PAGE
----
Oil rose towards $124 a barrel on Friday and was heading for a fifth straight weekly gain, as concern over cuts in Iranian supply offset worries high oil prices could restrain demand.
European buyers of Iranian oil have cut back on purchases ahead of a European Union embargo on imports of Iran's oil effective July 1. Some of Iran's biggest customers in Asia including China have also reduced purchases.
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Brent crude rose by 7 cents to $123.69 by 1449 GMT, after trading as high as $124.28 earlier. It reached $124.50 on Thursday, the highest intra-day price since May 3.
"The supportive factors are on the supply side - Iran and Iran and Iran, with a bit of Syria and Sudan," said Christopher Bellew, a broker at Jefferies Bache in London. "It would not be at these numbers if it was not for the supply-side problems."
U.S. crude was up 83 cents to $108.66, extending its rally into a seventh day, its longest rising streak since a 10-day gain in December 2009.
Japan, the world's third-largest oil importer, may cut Iranian crude imports by a more-than-expected 20% as it seeks a waiver from U.S. sanctions. Last year, the country bought almost 9% of its crude from Iran.
Europe's ban on Iranian oil may end up breathing new life into the country's ageing oilfields, Western and Iranian oil experts said on Friday. Iran said on Thursday it had maintained production levels despite sanctions.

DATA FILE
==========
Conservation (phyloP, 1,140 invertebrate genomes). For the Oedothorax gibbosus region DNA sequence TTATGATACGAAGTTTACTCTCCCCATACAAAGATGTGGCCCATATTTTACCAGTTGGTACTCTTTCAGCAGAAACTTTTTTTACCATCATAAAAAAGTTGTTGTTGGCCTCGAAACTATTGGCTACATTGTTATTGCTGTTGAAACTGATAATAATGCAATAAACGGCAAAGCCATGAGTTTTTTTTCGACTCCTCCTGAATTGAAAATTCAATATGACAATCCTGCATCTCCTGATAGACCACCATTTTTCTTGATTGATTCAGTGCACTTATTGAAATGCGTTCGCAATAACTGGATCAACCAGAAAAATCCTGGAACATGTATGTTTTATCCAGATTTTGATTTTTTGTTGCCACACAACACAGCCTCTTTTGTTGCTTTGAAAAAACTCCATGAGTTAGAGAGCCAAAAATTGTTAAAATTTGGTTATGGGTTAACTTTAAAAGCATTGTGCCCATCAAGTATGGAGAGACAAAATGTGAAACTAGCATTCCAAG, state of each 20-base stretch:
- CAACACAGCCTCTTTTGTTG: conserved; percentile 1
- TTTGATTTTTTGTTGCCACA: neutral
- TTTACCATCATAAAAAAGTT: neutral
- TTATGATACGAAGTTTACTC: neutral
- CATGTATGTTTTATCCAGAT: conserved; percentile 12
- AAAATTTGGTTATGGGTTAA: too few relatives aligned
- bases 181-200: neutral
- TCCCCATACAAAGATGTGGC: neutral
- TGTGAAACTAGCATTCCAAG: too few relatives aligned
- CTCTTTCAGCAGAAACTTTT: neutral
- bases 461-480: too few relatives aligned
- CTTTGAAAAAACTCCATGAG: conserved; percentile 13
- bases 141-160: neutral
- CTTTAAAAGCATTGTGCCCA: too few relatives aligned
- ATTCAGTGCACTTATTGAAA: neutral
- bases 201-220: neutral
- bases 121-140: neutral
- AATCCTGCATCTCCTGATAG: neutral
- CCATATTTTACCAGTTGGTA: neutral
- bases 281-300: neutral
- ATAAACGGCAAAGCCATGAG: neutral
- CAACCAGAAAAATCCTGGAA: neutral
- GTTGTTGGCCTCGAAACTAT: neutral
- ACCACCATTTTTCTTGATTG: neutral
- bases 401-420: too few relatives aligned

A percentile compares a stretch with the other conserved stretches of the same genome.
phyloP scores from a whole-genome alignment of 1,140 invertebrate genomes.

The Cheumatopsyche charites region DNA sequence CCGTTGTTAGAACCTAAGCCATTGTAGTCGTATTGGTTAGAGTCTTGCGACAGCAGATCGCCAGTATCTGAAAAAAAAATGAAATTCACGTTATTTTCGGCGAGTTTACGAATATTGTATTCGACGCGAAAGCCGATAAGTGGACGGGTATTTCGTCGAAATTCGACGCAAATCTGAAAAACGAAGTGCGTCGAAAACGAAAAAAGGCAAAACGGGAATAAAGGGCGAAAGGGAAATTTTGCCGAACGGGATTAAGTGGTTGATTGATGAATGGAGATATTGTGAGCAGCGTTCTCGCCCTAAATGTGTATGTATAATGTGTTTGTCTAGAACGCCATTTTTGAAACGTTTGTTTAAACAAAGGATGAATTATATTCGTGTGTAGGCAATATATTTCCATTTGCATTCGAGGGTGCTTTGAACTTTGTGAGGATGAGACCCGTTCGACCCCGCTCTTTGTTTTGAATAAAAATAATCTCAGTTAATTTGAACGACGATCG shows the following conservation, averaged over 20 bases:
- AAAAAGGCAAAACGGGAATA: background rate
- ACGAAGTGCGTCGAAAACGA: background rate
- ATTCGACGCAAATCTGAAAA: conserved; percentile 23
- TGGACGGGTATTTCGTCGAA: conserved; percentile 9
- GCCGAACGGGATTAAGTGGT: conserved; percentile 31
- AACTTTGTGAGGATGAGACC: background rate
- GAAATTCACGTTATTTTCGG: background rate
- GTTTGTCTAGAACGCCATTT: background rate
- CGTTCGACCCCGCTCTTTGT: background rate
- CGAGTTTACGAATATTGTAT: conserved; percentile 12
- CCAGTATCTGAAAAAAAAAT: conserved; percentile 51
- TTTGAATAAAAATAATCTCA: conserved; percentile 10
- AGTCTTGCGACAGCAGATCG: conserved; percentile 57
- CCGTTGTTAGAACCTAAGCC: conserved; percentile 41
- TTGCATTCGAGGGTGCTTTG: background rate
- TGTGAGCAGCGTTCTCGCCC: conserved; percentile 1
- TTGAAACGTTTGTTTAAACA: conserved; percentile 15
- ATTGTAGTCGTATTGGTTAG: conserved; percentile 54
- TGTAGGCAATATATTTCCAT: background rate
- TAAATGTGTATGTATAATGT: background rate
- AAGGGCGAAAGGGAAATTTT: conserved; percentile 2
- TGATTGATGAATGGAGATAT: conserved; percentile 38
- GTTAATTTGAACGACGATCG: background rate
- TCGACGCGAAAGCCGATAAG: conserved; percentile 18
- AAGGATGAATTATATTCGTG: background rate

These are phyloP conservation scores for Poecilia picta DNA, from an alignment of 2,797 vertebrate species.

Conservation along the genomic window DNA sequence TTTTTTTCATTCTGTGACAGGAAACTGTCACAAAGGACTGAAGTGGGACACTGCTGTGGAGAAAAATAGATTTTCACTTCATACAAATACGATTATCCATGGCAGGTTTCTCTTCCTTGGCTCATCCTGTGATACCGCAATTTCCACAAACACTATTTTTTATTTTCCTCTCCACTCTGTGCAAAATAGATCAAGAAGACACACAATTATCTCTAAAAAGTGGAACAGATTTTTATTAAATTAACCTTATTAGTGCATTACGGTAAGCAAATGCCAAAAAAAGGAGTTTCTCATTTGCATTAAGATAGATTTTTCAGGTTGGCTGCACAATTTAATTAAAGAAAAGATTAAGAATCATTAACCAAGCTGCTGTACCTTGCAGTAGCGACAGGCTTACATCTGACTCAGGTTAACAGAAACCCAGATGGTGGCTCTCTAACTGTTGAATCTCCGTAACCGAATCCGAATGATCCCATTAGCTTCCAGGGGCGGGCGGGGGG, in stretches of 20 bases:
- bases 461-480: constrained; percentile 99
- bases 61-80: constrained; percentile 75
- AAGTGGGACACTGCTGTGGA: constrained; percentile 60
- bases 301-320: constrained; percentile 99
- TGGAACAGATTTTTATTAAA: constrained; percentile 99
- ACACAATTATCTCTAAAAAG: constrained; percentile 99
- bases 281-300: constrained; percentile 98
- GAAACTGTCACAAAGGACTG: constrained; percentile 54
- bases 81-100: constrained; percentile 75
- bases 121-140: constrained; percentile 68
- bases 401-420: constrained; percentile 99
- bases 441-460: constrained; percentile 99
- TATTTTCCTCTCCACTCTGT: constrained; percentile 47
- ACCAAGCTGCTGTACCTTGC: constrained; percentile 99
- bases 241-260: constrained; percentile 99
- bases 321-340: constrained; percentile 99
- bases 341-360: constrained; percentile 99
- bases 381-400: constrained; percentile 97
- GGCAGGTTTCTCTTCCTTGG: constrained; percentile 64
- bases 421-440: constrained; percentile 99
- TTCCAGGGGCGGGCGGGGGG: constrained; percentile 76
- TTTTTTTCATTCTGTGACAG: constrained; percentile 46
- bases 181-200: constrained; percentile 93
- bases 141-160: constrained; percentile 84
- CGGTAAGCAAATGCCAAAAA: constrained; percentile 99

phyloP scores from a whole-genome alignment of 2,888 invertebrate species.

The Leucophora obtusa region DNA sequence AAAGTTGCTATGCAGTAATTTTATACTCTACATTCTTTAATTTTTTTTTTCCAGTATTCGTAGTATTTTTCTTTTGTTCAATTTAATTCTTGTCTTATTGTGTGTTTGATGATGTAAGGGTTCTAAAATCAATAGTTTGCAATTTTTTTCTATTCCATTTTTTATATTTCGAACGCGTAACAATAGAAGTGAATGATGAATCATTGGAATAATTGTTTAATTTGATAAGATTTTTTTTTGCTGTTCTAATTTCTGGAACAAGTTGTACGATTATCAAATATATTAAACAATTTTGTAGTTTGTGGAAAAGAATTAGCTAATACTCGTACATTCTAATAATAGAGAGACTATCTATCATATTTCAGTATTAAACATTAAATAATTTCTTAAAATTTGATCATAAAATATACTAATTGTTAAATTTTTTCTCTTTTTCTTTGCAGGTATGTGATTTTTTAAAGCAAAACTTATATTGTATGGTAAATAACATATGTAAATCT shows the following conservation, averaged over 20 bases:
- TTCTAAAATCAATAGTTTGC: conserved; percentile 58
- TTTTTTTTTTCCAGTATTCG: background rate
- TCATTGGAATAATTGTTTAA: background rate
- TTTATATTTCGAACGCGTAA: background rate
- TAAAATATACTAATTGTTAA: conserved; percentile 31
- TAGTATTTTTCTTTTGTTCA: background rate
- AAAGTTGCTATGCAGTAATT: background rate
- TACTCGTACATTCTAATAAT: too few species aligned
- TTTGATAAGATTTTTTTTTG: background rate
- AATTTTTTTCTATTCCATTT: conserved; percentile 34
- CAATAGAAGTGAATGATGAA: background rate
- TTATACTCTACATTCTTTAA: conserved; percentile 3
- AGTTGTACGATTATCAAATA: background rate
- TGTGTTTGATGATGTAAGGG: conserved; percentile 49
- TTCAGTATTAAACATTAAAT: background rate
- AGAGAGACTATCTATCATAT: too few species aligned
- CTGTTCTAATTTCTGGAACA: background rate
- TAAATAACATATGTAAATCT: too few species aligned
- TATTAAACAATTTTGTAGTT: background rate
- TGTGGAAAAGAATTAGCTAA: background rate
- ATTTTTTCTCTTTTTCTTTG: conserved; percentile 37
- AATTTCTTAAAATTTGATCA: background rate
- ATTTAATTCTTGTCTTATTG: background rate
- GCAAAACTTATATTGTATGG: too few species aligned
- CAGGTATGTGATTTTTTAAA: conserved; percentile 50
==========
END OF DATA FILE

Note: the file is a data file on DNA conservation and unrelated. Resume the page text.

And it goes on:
Olivier Jakob, oil analyst at Petromatrix, put resistance for Brent at Thursday's close, then at $125 and afterwards at $127.02, the 201l high reached in April last year.
One closely watched technical indicator, the relative strength index, shows Brent is overbought, amounting to a headwind for any further rally.
Brent's premium to U.S. crude narrowed to $15.64 as inventories at Cushing, the delivery point for U.S. crude, fell last week. The spread had widened to more than $20 earlier in the month on rising stocks in the U.S. Midwest.
Supply concerns over Iran, as well as production losses in Syria and South Sudan, have offset concern about economic problems in Europe and a weaker global demand outlook.
In euros, the price of Brent reached a record high on Thursday, adding rising fuel costs to the euro zone's debt troubles. Still, European shares and the euro rose on Friday as investors focused on bright spots in the global economy.
Upbeat U.S. economic data on Thursday pointed to a more robust picture for oil demand. The number of Americans filing new claims for jobless benefits held at a four-year low, while December home prices rose 0.7%.
But President Barack Obama said on Thursday there was no "silver bullet" for high gasoline prices. Lawmakers from his own party are asking him to take steps to ease the price pressure in the short term.
Democratic lawmakers on Wednesday urged the White House to signal it is ready to tap the country's strategic petroleum reserve. Obama made no mention of taking that step in his speech.